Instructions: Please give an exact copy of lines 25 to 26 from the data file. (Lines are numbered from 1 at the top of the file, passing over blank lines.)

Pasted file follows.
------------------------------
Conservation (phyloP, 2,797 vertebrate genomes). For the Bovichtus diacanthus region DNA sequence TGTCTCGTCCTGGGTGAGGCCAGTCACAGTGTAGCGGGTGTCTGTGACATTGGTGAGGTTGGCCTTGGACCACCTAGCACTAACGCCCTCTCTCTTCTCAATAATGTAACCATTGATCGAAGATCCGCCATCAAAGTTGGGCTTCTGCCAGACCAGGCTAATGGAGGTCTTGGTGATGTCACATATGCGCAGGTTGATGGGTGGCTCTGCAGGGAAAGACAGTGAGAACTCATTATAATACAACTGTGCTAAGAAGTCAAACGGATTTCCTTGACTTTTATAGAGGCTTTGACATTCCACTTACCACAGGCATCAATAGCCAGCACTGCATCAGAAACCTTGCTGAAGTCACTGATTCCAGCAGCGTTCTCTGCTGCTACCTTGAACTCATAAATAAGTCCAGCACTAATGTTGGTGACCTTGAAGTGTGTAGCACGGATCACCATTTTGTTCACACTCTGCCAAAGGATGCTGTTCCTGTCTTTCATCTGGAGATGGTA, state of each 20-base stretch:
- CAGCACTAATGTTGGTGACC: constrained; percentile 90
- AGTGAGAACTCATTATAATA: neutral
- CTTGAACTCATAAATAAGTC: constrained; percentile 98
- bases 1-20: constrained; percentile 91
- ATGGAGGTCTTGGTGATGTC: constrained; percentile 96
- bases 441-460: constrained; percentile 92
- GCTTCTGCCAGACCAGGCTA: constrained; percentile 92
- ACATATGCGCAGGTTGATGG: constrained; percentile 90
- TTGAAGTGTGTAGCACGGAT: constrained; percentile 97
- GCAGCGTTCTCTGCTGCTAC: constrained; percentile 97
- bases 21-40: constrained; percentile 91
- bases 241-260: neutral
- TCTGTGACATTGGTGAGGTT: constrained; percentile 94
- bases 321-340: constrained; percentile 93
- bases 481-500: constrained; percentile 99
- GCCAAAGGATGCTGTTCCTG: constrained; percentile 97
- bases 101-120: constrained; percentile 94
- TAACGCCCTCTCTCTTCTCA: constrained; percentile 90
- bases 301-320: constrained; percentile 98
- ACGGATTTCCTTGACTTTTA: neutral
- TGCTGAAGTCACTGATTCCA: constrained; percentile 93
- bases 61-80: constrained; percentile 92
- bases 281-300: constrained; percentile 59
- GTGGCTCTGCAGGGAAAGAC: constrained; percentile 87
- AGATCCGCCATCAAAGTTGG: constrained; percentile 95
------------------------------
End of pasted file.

- GTGGCTCTGCAGGGAAAGAC: constrained; percentile 87
- AGATCCGCCATCAAAGTTGG: constrained; percentile 95